Elizabeth Warren Releases DNA Test Results In Response To Trump’s ‘Pocahontas’ Line
Elizabeth Warren has released a DNA report showing that she does indeed have some Native American heritage in her family's past. That won't stop conservatives from continuing to attack her, though.
When Elizabeth Warren first entered the political arena in 2012 in her ultimately successful challenge to Scott Brown for the Senate seat formerly held by Ted Kennedy, she quickly became the focus of attacks by conservatives not only in Massachusetts but also nationwide. To a large degree, these attacks were rooted in Warren’s full-throated advocacy of a “progressive” economic agenda that was significantly to the left of where the Obama Administration and most of the Democratic Party stood at the time, and which in many respects was a precursor to the surprising success that Vermont Senator Bernie Sanders enjoyed during the battle for the Democratic nomination in 2016. Prior to running for office, Warren had been involved with the creation of the Consumer Financial Protection Bureau, which has been the target of particular ire on the right, as well as being a Law Professor at Harvard University since at least 1995.
In addition to attacking her because of her ideas, though, conservatives made the seemingly odd but nonetheless telling choice of attacking Warren based on her ethnicity and what conservatives said was the false claim on her part that she has Native-American heritage, something she said was a matter of family folklore. The attack on Warren on this issue was really two-pronged. On the one hand, conservatives argued that Warren was lying about her claim to have any Native American heritage at all, and thus began referring to her with the term “Fauxcohontas” or, as President Trump has turned it into, “Pocahontas.” Exactly how they would know for sure it’s a lie was always unclear, but it was nonetheless repeated as gospel by many on the right as if it had been medically verified. The second prong of the attack was the claim that Warren somehow used her claim to be part Native American to benefit from Affirmative Action hiring practices at Harvard Law School, an assertion which has largely been debunked, as reports from the Washington Post’s Fact Checker, including a follow-up report, Politifact, FactCheck, and The Boston Globe have all made clear.
In any case, conservatives persist in bringing up the “Fauxcohontas”/”Pocahontas” smear, and Warren has finally responded by releasing a DNA test that demonstrates that she does indeed appear to have at least some Native American heritage in her family’s past:
Sen. Elizabeth Warren released results of DNA test on Monday that “strongly support” her claims of Native American ancestry, over which she has been mocked by President Donald Trump and his supporters.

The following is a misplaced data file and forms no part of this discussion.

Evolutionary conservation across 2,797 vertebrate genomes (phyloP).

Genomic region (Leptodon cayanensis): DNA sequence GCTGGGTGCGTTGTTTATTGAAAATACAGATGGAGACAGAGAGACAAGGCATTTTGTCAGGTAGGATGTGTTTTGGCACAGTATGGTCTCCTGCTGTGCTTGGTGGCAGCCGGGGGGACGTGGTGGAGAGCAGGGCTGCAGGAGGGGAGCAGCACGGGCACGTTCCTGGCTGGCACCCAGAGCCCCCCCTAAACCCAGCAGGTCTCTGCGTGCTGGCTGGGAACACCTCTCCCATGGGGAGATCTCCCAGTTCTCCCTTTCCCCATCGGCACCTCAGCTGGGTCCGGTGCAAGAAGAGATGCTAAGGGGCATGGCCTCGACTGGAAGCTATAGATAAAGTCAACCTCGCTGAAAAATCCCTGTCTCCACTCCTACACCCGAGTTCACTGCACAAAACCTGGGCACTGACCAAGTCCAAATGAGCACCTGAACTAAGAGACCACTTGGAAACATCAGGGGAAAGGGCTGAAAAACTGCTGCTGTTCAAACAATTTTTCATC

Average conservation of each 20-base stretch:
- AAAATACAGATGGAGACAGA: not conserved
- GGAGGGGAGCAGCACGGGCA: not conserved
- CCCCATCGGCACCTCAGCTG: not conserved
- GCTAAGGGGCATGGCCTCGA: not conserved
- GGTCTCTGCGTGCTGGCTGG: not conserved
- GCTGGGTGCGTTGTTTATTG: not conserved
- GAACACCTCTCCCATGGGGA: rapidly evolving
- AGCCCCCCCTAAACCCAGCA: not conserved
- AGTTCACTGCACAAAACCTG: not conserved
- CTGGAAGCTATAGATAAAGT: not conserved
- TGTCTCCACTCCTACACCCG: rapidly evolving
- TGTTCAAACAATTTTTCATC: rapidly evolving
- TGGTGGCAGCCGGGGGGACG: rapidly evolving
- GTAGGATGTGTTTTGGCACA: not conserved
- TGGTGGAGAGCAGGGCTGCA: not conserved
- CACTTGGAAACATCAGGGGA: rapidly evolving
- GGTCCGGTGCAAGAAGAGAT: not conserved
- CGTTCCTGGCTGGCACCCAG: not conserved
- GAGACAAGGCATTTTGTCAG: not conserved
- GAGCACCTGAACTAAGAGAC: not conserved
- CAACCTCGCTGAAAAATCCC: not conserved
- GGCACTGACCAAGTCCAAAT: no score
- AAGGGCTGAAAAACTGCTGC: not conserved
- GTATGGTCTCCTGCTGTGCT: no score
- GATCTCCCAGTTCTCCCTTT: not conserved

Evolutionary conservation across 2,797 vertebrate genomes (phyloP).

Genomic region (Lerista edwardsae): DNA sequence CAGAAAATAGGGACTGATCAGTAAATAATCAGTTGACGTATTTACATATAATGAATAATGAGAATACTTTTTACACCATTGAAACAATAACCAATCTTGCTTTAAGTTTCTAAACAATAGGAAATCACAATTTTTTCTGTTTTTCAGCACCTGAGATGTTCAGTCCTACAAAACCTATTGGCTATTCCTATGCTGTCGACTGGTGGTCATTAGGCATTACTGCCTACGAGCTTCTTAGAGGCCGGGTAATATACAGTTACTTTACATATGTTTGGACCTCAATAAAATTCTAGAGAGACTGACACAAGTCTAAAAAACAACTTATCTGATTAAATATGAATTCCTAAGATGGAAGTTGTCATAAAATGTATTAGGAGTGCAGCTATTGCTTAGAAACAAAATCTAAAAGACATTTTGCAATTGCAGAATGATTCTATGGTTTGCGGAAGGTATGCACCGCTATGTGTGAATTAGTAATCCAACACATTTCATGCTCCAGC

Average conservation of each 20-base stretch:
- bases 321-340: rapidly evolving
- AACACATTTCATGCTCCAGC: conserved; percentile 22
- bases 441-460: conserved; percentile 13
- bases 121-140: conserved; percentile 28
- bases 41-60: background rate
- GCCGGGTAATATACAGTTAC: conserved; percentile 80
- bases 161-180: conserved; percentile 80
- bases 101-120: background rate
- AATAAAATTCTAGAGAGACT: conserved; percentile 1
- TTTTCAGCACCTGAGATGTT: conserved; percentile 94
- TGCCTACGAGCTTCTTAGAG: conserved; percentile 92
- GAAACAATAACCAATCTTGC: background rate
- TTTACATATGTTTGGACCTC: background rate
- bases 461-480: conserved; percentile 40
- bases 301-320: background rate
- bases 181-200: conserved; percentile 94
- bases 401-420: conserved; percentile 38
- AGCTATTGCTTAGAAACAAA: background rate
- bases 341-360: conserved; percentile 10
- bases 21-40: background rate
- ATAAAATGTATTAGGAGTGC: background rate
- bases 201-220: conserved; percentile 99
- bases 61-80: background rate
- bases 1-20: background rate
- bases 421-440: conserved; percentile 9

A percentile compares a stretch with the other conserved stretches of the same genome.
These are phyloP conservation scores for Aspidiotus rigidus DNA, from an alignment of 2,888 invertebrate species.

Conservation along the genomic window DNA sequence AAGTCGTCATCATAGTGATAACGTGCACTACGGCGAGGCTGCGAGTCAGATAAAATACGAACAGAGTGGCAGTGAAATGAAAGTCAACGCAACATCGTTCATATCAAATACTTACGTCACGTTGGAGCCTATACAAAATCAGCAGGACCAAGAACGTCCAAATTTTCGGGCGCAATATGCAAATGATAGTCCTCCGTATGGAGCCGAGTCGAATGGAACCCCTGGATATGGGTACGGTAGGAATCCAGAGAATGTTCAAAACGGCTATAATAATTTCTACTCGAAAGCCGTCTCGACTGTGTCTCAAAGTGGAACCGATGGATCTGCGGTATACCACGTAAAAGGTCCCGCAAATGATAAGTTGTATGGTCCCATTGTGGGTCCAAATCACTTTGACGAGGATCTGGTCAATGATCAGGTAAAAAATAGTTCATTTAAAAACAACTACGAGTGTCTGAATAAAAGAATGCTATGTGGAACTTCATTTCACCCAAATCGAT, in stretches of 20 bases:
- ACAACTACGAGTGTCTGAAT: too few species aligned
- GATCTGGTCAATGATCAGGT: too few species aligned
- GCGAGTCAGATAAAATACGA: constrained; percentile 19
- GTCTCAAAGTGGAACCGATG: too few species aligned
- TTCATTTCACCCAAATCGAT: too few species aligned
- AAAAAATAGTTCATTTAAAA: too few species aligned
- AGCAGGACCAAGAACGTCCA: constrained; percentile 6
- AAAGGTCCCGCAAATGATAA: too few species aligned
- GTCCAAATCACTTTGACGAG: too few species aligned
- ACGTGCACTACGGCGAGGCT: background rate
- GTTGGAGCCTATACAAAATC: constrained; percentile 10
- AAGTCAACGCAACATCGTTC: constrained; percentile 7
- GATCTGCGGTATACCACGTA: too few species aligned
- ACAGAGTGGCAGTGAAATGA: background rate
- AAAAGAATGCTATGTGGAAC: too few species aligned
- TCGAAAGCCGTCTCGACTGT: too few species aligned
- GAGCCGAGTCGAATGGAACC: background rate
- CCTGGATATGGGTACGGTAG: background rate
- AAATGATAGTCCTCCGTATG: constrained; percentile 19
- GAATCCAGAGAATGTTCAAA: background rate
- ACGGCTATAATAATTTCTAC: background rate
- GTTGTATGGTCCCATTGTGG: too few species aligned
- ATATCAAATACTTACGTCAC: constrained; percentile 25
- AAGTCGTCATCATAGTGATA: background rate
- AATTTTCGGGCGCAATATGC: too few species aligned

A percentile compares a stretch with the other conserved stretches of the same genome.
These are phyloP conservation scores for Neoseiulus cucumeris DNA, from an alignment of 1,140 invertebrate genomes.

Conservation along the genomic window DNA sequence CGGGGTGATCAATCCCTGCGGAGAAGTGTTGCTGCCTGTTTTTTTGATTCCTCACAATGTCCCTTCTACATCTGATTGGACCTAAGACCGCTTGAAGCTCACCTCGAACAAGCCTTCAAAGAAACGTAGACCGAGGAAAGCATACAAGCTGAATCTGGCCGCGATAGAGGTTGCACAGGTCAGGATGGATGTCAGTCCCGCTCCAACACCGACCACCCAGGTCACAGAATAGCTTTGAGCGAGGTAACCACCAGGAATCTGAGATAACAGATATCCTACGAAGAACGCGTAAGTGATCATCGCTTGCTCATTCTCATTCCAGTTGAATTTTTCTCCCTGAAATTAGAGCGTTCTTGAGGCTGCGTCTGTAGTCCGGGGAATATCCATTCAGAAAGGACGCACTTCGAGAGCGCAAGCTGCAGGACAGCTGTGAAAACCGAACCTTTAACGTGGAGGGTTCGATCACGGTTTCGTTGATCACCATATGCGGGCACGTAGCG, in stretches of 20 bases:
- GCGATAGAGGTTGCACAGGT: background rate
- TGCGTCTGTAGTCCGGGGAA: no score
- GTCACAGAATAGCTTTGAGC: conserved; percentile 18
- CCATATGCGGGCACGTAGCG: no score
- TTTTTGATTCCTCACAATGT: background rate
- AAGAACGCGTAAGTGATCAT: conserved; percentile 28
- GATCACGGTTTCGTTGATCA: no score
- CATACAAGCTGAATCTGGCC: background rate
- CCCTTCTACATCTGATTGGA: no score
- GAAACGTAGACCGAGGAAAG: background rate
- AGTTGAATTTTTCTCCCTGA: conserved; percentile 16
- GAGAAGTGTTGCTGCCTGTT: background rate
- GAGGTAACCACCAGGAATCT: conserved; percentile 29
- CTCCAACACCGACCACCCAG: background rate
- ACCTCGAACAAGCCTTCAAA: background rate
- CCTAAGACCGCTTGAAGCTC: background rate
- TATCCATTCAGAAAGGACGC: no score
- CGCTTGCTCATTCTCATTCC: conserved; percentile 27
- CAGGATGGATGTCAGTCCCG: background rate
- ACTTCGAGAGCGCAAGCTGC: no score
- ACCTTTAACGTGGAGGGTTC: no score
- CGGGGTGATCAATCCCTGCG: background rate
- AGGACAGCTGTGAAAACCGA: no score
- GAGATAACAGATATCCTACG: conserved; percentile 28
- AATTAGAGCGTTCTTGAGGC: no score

The DNA test, conducted by Stanford University professor Carlos Bustamante, showed Warren’s likely Native American ancestry dates back six to 10 generations.
The release of the results were part of a rollout from Warren’s campaign showcasing her heritage while offering evidence that she did not benefit professionally from it. She was hired as an educator, Warren argued, because “she was an award-winning legal scholar and professor.”
In a video posted to her website, multiple professors involved in hiring Warren at various points in her career said her claimed Native American heritage played no role in their decisions to offer her a job.
Trump and others have suggested that Warren played up or invented her Native American ancestry for professional gain. The president has often derisively referred to Warren as “Pocahontas.”
More from The Boston Globe:
WASHINGTON — Senator Elizabeth Warren has released a DNA test that provides “strong evidence” she had a Native American in her family tree dating back 6 to 10 generations, an unprecedented move by one of the top possible contenders for the 2020 Democratic nomination for president.
Warren, whose claims to Native American blood have been mocked by President Trump and other Republicans, provided the test results to the Globe on Sunday in an effort to defuse questions about her ancestry that have persisted for years. She planned an elaborate rollout Monday of the results as she aimed for widespread attention.
The analysis of Warren’s DNA was done by Carlos D. Bustamante, a Stanford University professor and expert in the field who won a 2010 MacArthur fellowship, also known as a genius grant, for his work on tracking population migration via DNA analysis.
He concluded that “the vast majority” of Warren’s ancestry is European, but he added that “the results strongly support the existence of an unadmixed Native American ancestor.”
Bustamante calculated that Warren’s pure Native American ancestor appears in her family tree “in the range of 6-10 generations ago.” That timing fits Warren’s family lore, passed down during her Oklahoma upbringing, that her great-great-great-grandmother, O.C. Sarah Smith, was at least partially Native American.
Smith was born in the late 1700s. She identified as white in historical documents, though at the time Indians faced discrimination, and Smith would have had strong incentives to call herself white if possible.